DT 28013

Daily Telegraph Cryptic No 28013

Hints and tips by Kitty

+ – + – + – + – + – + – + – +

BD Rating – Difficulty */**Enjoyment ***

Warmest greetings, my fellow crossworders.  I do hope that today finds you happy and content.

I enjoyed blogging last week so much that I have come back for more.  I can reassure you that our usual Monday blogger is safe and well and in no way forcibly prevented from doing the hints.

Thanks to Rufus, who has provided us with his classic Monday mix which didn’t give me many hold-ups.

The definitions are underlined in the clues below. The answers are hidden under the ANSWER boxes. The “click here!” is not an instruction but an option – click to reveal the answer should you wish.

Do leave a comment telling us how you found it and what you thought.



1a    Saint George, shocked by such discrimination (11)
SEGREGATION: To kick us off, we nag a ram.  The letters in SAINT GEORGE are messed up (shocked)

9a    Device preventing leaves from spreading around (5,4)
PAPER CLIP: Classic Monday clue type number two.  A cryptic definition, the key being that these leaves are made of paper

10a    Yet it provides academic standing (5)
CHAIR: A professorship, or non-academic bog-standard seating

11a    Study painting externally, being passionate (6)
ARDENT: One of the usual two crosswordland studies (the room), with painting (or something of its ilk) around the outside of it (externally)

12a    Plants for sycophants (8)
CREEPERS: Double definition (though the second would more usually be seen without the 6th and 7th letters)


13a    A speaker returning brief thanks amid golden words (6)
ORATOR: A short word of thanks backwards (returning) inside (amid) two instances of the heraldic golden

15a    Time for breakfast food (8)
PORRIDGE: Two definitions.  One is stir, the other something you would stir

18a    Cars go for service (8)
MINISTRY: Cars of a popular marque and a go or attempt.  The service is vocational

19a    Catch the blame after net is damaged (6)
ENTRAP: Blame or censure after an anagram (damaged) of NET

21a    Length that boxers will go to, to avoid KO? (8)
DISTANCE: Spatial extent, or the full number of rounds in a boxing match which a boxer will go if fighting a whole bout without being knocked out

23a    Time when all assets were frozen? (3,3)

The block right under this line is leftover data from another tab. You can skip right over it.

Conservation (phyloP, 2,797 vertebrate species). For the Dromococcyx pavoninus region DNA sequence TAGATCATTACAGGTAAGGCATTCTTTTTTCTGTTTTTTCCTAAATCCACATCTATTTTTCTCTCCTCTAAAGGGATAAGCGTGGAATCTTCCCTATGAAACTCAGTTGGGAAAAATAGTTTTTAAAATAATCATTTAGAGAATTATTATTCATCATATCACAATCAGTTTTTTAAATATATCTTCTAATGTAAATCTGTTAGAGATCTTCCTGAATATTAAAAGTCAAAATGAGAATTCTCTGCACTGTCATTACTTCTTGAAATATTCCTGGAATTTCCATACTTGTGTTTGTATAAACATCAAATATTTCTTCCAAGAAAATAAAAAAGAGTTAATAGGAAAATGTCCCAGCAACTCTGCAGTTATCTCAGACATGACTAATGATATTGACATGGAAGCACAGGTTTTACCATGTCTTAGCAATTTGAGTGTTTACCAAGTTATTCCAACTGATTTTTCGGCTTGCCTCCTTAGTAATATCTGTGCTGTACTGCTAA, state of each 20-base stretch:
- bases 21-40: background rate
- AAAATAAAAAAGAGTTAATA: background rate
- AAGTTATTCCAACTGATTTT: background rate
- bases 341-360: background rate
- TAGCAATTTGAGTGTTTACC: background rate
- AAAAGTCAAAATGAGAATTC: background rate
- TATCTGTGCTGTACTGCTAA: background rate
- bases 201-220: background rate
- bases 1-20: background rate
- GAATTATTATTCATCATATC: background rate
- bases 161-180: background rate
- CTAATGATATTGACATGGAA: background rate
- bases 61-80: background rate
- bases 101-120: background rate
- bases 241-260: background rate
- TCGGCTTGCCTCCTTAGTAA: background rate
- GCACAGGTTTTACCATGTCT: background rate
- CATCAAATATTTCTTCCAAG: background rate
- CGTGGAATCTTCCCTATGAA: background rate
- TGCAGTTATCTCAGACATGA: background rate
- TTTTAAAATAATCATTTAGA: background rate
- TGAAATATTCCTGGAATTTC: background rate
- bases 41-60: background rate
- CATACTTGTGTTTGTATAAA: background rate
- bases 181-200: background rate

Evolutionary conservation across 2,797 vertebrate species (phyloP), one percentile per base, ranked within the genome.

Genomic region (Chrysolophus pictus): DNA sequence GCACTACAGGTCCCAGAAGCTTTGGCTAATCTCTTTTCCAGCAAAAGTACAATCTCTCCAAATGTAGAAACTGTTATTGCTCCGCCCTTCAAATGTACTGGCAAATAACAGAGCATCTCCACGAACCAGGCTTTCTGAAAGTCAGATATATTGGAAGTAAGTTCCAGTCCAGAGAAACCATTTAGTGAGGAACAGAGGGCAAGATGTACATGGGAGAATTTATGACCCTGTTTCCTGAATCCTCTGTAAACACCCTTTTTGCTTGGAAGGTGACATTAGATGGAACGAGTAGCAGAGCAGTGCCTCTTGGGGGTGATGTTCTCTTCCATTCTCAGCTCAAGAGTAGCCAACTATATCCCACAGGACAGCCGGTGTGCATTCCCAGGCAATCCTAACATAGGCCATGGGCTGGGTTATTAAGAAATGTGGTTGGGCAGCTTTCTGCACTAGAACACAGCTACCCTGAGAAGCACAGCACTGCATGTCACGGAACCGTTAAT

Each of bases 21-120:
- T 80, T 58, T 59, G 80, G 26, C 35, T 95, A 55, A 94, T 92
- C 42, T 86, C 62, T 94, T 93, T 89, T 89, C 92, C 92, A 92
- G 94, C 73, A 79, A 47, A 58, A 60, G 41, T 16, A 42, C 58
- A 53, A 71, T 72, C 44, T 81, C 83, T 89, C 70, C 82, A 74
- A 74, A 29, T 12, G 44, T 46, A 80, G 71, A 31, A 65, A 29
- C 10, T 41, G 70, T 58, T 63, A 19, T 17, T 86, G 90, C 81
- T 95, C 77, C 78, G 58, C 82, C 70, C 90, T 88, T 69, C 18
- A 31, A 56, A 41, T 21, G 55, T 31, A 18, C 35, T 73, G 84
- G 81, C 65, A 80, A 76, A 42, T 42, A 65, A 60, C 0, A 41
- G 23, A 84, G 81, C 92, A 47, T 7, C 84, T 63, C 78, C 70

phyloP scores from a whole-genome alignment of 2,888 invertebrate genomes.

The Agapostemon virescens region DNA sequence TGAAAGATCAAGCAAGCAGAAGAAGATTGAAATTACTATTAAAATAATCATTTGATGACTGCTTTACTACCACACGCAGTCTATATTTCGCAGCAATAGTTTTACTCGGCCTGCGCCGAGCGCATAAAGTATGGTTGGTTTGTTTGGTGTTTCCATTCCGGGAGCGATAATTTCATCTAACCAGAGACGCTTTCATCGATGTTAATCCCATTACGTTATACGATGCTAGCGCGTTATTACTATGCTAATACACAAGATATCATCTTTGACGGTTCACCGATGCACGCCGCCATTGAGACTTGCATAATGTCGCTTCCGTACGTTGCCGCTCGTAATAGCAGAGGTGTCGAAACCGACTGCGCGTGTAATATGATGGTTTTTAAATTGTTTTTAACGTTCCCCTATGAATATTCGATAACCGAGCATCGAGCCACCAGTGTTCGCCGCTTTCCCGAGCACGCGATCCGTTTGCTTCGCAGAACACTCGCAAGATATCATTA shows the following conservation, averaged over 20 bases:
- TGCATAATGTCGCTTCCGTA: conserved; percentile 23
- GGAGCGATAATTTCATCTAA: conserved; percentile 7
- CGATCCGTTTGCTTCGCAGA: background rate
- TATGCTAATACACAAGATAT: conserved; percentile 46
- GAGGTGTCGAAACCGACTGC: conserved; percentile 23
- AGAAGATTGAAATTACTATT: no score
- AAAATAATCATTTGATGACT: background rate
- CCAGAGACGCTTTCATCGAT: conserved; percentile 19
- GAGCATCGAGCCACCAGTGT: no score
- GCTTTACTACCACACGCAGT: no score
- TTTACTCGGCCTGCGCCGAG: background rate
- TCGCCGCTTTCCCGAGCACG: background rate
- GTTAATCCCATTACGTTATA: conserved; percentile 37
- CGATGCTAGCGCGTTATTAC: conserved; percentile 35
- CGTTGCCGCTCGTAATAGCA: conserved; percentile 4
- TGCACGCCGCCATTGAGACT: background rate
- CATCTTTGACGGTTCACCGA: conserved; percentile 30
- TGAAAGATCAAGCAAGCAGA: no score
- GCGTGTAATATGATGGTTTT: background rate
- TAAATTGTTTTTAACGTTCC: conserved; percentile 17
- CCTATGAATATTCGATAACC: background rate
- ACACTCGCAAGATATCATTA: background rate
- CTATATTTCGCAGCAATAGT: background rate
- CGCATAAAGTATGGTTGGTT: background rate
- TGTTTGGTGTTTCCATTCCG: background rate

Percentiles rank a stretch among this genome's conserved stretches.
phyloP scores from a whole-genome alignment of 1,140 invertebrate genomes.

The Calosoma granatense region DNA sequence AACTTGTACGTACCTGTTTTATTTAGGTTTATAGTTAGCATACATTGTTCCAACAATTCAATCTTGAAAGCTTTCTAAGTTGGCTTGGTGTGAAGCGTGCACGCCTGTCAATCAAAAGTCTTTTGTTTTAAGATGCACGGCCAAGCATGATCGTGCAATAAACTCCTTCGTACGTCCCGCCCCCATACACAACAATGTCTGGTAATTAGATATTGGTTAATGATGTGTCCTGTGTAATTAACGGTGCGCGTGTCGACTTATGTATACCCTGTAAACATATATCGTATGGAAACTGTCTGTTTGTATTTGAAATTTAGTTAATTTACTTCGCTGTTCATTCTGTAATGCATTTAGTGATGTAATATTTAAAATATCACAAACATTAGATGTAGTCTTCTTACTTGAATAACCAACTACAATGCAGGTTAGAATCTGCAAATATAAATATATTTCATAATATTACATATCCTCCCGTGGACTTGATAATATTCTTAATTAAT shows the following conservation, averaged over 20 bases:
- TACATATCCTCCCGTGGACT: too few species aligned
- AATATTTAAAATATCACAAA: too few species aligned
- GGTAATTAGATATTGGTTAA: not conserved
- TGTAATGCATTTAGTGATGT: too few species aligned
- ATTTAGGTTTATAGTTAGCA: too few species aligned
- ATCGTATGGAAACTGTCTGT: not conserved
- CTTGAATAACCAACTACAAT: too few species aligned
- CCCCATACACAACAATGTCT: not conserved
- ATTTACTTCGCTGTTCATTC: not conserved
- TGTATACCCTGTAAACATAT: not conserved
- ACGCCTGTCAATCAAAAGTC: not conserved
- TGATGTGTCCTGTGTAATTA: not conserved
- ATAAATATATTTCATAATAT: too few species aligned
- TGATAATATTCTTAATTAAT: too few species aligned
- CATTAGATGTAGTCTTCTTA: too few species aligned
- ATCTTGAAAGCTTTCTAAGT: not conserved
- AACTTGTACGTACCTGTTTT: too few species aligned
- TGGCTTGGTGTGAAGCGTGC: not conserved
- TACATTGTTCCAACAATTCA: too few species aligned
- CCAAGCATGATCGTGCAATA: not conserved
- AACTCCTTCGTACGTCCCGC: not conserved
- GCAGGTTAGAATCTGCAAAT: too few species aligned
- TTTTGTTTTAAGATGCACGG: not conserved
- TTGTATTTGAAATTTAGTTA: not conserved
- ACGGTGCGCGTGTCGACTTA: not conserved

ICE AGE: A period where a great part of the earth’s surface was under ice.  Not sure about the all or the assets, but the question mark allows some licence.

More info

Glaciologically, ice age is often used to mean a period of ice sheets in the northern and southern hemispheres; by this definition we are still in an ice age (because the Greenland and Antarctic ice sheets still exist).

More colloquially, when speaking of the last few million years, ice age is used to refer to colder periods with extensive ice sheets over the North American and Eurasian continents: in this sense, the most recent ice age ended about 10,000 years ago.

From: http://www.sciencedaily.com/terms/ice_age.htm


26a    Expect a hold-up (5)
AWAIT: A from the clue and then delay

27a    On a charge after disturbance in port (9)
ANCHORAGE: The letters in ON A CHARGE, after disturbance – of the type that would nag a ram.  Also, a city in Alaska, pictured

28a    Evocative of not long ago with short skirts being in (11)
REMINISCENT: Take a word meaning a short time ago and insert (with … being in) the short skirts that share their name with the cars above



1d    Parson crazed with love for a trebly gifted female (7)
SOPRANO: An anagram (crazed) of parson, then the letter that denotes zero or love

2d    Space-man yawned (5)
GAPED: A space and then a short form of a male name

3d    Wrong, or sure one is wrong (9)
ERRONEOUS: The fodder is OR SURE ONE IS, and the definition is the same as the anagram indicator.  They are both wrong.  Everything is wrong:

4d    Flags and sail will need adjusting (4)
AILS: This is one of our clues to annoy a male sheep and it has only four letters that will need adjusting: those of SAIL

5d    Popular individual is actually present (2,6)
IN PERSON: The most popular word for popular in crosswords followed by a human

6d    Recess in pleasant hospital (5)
NICHE: In a word for pleasant, insert the abbreviation for hospital

7d    Predict vocal quartet will go to Ely perhaps (7)
FORESEE: A word that sounds like (vocal) quartet and then what Ely is an example of, ecclesiastically speaking

8d    Perfume the French sell with hesitation (8)
LAVENDER: Put together one of the French words for the, an English one for sell and, um, a hesitation